The sublime nonsense of "Plara's sonnets" is interrupted by the qualifying "But--but--which makes inarticulacy
feel tantamount to a moral principle, by comparison to the Gallicized affectation of "[p]ricked," "crinkled," "pursed.
Lawrence toys with Tom's inarticulacy
, his unfamiliarity with the spoken world, and thus the contrast between "'Ay, I'm commin'" and the language of his "angry sense of futility and disappointment" is inevitable.
His defiant inarticulacy
feeds the notion that Coldplay are a pop group in rock clothing.
Jack and his father clearly love each other, yet are trapped in a painful inarticulacy
toward each other--most poignantly expressed when the old man says that Jack has never 'Chad a name for me.
While his arrogance is not attractive, his inarticulacy
in social situations is.
Uniquely this age is a time when the frustrations of inarticulacy
and inexpressibility occasion rage (independent of the trauma's violence) and despair.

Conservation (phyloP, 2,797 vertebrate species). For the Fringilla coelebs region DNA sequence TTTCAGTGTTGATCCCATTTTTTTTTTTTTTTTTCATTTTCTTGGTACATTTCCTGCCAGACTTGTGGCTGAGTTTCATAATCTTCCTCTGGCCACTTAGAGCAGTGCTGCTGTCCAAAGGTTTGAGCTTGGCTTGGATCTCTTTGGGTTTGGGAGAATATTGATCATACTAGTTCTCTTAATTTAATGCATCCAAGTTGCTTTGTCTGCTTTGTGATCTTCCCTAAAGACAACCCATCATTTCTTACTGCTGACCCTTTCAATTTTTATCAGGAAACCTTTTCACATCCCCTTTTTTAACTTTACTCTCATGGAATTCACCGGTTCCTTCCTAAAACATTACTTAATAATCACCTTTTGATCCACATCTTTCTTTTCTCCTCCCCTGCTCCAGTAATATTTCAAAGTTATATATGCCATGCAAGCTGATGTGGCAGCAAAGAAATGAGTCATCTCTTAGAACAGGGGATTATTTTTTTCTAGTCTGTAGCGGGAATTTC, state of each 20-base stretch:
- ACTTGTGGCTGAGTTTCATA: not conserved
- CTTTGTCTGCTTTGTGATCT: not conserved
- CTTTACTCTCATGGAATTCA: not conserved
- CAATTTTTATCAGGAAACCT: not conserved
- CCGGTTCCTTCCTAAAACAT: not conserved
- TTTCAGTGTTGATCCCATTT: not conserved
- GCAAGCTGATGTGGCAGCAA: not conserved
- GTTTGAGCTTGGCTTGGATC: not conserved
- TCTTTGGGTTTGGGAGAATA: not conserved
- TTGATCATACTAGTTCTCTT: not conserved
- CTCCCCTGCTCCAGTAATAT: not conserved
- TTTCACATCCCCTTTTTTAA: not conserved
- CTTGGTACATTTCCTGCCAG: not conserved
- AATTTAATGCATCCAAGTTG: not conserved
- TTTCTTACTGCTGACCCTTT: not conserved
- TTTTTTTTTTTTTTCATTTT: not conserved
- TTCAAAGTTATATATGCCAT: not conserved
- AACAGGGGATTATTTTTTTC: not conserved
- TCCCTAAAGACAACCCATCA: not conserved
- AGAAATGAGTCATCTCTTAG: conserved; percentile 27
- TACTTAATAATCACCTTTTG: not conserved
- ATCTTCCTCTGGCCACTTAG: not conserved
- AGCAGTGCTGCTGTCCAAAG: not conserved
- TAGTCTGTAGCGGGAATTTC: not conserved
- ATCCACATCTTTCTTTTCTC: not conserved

While Bewes is oriented to cliche and the shame of language in Cambridge and Crossing the River, my parallel project examines instances of intertextual catachresis in Higher Ground: in cliche "eloquence and inarticulacy
collide" (Bewes 48), as in catachresis.
Shalev writes with terrific accuracy and empathy about the life of childrenhow they communicate despite their inarticulacy
, how they overcome helplessness or resign themselves to it.
These words of wisdom from the past--not-so-distant in the case of Beuys or Motherwell--seem almost designed to chastise present-day artists for their inarticulacy
and apparent disregard for tradition.
This repetition of "homme" demonstrates more than just Orgon's inarticulacy
or even Tartuffe's human weakness; the point is also that he is a man and not a woman.
Hayes sees her inarticulacy
as the result of a clash of genres, emphasising "the way she is confronted by the divergent forms of sociability asserted by the countergenre that is unfolding around her"; in doing so, he unconsciously duplicates Mrs Curren's own tendency to interpret her experience in literary terms.
In "The Primacy of Good" (chapter 5), Brewer argues that in ethics, naturalistic "buck-passing" of values to either nonevaluative properties or reasons for action produces either vicious circularity or substantial evaluative inarticulacy